La menace des maladies infectieuses émergente

La crise de la biodiversité que nous traversons aujourd'hui ne touche pas seulement des habitats perdus et des espèces éteintes. Elle concerne aussi les maladies infectieuses émergentes, comme le VIH chez les humains, le virus Ébola chez les gorilles et les humains, le virus du Nil occidental et la grippe aviaire chez les humains et les oiseaux, les chytrides chez les amphibiens et la maladie de Carré chez les lions de mer. La longue histoire de l'évolution des maladies infectieuses émergentes nous donne toutes les raisons de prendre ces phénomènes au sérieux.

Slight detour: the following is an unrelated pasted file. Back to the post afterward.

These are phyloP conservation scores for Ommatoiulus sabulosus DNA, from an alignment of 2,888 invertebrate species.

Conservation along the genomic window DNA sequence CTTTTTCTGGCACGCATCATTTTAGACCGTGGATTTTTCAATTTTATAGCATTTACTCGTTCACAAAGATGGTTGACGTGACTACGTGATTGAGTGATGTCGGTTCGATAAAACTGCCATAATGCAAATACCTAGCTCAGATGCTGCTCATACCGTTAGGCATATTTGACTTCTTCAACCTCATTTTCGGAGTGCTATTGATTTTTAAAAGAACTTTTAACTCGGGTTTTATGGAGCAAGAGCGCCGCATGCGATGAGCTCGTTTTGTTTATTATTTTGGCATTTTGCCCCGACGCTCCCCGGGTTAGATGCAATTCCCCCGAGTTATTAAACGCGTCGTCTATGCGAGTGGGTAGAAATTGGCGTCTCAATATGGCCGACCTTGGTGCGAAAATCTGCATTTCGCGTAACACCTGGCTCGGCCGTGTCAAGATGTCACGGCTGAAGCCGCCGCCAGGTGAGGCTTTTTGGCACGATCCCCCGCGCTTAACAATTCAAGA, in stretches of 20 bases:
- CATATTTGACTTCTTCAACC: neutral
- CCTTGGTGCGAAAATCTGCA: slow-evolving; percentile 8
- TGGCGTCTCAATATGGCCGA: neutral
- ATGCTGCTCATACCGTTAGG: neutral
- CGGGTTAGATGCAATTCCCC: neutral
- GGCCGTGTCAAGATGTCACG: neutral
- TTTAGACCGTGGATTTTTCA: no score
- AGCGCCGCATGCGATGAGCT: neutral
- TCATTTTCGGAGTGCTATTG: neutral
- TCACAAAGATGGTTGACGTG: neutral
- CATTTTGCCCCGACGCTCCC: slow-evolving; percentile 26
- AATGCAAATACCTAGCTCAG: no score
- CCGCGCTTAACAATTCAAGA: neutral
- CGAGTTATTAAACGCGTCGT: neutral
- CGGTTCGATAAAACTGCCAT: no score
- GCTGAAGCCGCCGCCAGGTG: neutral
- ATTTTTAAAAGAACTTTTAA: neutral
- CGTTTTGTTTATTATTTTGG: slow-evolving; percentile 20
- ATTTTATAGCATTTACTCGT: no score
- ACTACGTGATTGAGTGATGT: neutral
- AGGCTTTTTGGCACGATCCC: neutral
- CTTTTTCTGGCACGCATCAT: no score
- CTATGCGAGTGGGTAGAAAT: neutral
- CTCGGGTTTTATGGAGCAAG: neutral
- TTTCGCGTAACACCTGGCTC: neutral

Il existe de nombreux agents pathogènes capables d'infecter toute une gamme d'hôtes, mais qui ont évolué dans les endroits où vivent un nombre limité de ces hôtes. En outre, les agents pathogènes possèdent des moyens de transmission spécialisés. Si, par exemple, l'un d'entre eux se transmet par un insecte qui vit au sommet des arbres, les hôtes susceptibles d'être infectés ne le seront pas s'ils ne quittent jamais le sol.

Pour les humains, le VIH, Ébola, le virus du Nil et la grippe aviaire ne sont que les derniers en date d'une longue liste de maladies infectieuses émergentes. Lorsque nos ancêtres ont quitté la forêt africaine pour la savane voici plus d'un million d'années, ils sont rapidement devenus des prédateurs efficaces. En partageant leurs proies avec des carnivores qui existaient déjà avant eux, ils ont attrapé des ténias qui ne parasitaient à l'origine que des hyènes, des félins et des lycaons.

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